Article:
Declaring an end to its controversial art sale, the Berkshire Museum says it’s moving forward.
The museum issued a press release Tuesday stating that its Board of Trustees had voted Monday to ensure that there would be no further sales from its roughly 40,000-piece collection.
“This announcement is about the fact that we have raised a substantial amount of money – $53.25 million – securing the future of the Berkshire Museum," said Ethan Klepetar, Vice President of the museum’s Board Of Trustees. The museum sold 22 pieces through Sotheby’s auction house during months of protest from opponents. It was given a $55 million cap on the sales by the Massachusetts attorney general in a deal announced in February 2018. Citing the unpredictability of the art market, Klepetar said the museum approached the sales conservatively.
“And I think that approach turned out to be the responsible approach," said Klepetar, "and we’ve done that, and this museum’s going to be around serving real life people for a very, very long time – and we’re very proud of that.”
“We’re now going to implement the things that we really need to do for the museum’s building as well as for our new interpretive plan which everyone’s very excited about," said Board of Trustees President Elizabeth “Buzz” McGraw. She says the museum plans to improve its century-old building in downtown Pittsfield.
“We want to waterproof our basement which has moisture issues," she told WAMC. "We need to upgrade our sewage line, which is not a very glamorous thing but necessary for the functioning of the museum, and we also need to fix our loading dock so it can actually go to the second floor.”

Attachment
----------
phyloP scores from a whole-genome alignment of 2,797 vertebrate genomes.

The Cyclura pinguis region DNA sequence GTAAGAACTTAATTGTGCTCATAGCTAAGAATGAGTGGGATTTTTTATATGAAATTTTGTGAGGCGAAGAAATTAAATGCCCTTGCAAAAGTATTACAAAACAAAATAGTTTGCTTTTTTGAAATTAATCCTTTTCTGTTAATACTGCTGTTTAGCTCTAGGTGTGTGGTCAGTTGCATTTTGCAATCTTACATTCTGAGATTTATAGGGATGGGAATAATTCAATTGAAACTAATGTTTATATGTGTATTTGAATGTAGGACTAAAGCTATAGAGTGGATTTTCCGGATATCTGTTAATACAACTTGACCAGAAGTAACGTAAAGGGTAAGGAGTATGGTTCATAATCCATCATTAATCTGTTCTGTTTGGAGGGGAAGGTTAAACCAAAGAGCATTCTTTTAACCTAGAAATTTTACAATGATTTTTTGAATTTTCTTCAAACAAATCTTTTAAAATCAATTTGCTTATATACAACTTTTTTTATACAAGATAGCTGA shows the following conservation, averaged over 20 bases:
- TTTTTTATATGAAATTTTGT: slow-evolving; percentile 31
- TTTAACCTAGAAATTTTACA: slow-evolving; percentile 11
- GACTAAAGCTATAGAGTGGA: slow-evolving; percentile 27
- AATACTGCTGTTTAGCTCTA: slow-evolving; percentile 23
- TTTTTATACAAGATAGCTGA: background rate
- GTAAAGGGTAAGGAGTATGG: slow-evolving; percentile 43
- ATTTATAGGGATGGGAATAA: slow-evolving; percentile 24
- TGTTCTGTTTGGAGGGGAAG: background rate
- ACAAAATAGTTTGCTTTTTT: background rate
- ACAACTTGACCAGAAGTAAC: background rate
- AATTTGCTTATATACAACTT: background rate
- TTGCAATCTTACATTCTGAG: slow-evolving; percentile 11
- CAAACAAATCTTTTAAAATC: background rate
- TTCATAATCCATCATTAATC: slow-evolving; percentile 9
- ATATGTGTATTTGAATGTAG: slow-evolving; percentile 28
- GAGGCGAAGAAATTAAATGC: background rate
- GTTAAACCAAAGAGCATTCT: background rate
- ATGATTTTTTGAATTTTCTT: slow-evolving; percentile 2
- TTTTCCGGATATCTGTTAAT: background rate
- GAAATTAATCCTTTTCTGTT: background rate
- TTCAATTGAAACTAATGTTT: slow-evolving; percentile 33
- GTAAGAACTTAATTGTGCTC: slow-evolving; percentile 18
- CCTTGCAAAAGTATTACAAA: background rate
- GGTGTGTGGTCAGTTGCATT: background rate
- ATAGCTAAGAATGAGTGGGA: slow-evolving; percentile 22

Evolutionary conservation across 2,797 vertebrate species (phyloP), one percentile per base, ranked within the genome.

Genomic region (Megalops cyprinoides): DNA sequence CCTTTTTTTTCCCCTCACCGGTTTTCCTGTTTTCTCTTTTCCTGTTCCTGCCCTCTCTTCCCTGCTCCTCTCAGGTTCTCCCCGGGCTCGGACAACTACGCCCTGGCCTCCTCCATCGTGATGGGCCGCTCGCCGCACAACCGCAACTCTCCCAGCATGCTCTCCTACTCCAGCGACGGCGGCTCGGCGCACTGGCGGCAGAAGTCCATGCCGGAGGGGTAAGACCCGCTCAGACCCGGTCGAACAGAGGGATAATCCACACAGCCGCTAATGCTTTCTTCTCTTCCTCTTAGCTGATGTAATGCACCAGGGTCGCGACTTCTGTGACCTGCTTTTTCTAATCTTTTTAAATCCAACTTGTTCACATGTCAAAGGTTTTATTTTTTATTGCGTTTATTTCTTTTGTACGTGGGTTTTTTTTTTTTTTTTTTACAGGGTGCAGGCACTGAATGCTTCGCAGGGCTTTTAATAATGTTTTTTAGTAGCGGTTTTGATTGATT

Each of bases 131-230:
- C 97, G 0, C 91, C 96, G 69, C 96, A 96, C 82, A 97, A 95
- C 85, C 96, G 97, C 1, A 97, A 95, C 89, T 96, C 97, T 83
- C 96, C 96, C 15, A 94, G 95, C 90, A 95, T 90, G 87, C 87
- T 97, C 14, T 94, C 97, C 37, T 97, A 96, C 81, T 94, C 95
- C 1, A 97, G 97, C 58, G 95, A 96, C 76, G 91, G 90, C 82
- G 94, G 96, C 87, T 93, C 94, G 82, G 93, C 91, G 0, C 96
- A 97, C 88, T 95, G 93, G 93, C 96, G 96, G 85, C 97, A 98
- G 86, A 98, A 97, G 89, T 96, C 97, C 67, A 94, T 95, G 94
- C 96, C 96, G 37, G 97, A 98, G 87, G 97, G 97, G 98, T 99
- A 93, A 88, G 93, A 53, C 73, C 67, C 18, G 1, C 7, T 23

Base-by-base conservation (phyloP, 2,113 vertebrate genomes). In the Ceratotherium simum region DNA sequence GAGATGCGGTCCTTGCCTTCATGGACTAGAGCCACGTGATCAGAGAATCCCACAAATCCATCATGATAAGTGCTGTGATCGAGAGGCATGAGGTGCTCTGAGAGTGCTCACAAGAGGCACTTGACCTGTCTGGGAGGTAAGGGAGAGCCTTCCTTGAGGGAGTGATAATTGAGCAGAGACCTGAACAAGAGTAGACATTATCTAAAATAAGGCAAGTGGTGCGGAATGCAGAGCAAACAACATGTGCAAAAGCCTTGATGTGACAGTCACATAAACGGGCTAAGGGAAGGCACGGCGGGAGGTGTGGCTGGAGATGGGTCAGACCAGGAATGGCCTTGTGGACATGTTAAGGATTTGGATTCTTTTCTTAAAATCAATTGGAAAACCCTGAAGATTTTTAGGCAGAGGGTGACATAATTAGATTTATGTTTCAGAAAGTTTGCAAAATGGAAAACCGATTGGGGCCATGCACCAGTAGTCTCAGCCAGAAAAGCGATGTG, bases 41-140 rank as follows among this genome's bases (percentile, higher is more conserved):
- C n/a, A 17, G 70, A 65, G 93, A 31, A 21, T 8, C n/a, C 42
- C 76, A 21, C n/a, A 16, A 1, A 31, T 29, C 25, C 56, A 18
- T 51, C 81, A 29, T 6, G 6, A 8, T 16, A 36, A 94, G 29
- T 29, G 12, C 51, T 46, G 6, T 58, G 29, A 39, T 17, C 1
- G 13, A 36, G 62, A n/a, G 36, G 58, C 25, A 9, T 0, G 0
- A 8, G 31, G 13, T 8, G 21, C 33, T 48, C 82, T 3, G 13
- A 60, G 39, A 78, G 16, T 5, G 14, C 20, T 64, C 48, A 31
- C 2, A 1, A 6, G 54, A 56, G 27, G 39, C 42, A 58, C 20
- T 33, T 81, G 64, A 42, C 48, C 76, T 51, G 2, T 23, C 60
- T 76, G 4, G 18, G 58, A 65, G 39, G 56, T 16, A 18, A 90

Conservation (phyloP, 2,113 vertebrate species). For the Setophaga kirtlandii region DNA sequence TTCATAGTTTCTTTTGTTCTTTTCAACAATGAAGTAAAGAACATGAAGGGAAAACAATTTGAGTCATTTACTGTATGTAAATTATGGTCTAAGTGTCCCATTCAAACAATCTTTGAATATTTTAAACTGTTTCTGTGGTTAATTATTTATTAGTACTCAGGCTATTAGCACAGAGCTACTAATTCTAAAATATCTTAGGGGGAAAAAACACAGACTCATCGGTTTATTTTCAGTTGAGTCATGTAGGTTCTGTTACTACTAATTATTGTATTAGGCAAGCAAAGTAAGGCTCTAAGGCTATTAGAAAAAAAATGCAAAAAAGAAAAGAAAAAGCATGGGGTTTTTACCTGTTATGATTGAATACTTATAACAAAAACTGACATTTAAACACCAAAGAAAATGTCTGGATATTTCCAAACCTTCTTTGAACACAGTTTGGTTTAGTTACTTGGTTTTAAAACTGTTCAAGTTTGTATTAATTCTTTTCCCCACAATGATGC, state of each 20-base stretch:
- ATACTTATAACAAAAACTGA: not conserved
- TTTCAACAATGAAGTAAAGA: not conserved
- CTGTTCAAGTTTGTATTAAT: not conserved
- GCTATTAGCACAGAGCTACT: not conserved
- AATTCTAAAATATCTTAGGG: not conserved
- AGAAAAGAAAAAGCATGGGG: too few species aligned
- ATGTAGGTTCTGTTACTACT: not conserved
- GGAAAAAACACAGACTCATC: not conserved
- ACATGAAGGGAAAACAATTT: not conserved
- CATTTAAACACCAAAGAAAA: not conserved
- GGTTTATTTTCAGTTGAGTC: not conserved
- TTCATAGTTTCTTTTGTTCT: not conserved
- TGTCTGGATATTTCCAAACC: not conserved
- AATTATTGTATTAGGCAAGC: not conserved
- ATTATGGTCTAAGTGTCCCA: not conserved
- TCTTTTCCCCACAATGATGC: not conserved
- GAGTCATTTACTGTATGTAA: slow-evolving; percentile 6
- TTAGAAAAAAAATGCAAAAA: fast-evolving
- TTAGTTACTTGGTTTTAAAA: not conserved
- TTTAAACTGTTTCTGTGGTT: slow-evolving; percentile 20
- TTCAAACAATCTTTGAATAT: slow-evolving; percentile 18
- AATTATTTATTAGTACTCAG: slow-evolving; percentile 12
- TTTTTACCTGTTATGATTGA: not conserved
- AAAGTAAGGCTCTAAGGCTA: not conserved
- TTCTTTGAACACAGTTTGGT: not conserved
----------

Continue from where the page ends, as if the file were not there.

McGraw says the board has also made strides on another key issue – one Attorney General Maura Healey framed as the foremost priority for the museum in an October conversation with WAMC.
“We are in the midst of our new executive director search, which the board is dedicating a lot of time to because this is extremely important,” she said.
McGraw confirmed that the job listing has been officially posted.
“We are looking for someone who can now begin to implement what we want with making our facility a 21st century museum," said McGraw, "where we are relevant, that we can continue to educate our community in a more streamlined and productive way.”
The “interpretative” model the museum is touting includes plans to utilize its remaining collection in a new way.
“Our mission is three tiered: art, science, and natural history," said the board of trustees president. "So we want to bring our collection alive by telling a story by using all three objects together.”
The museum says construction on its first round of building projects will begin in spring 2019. No structural changes are planned for the museum’s central Crane Room – a deviation from the original July 2017 plan.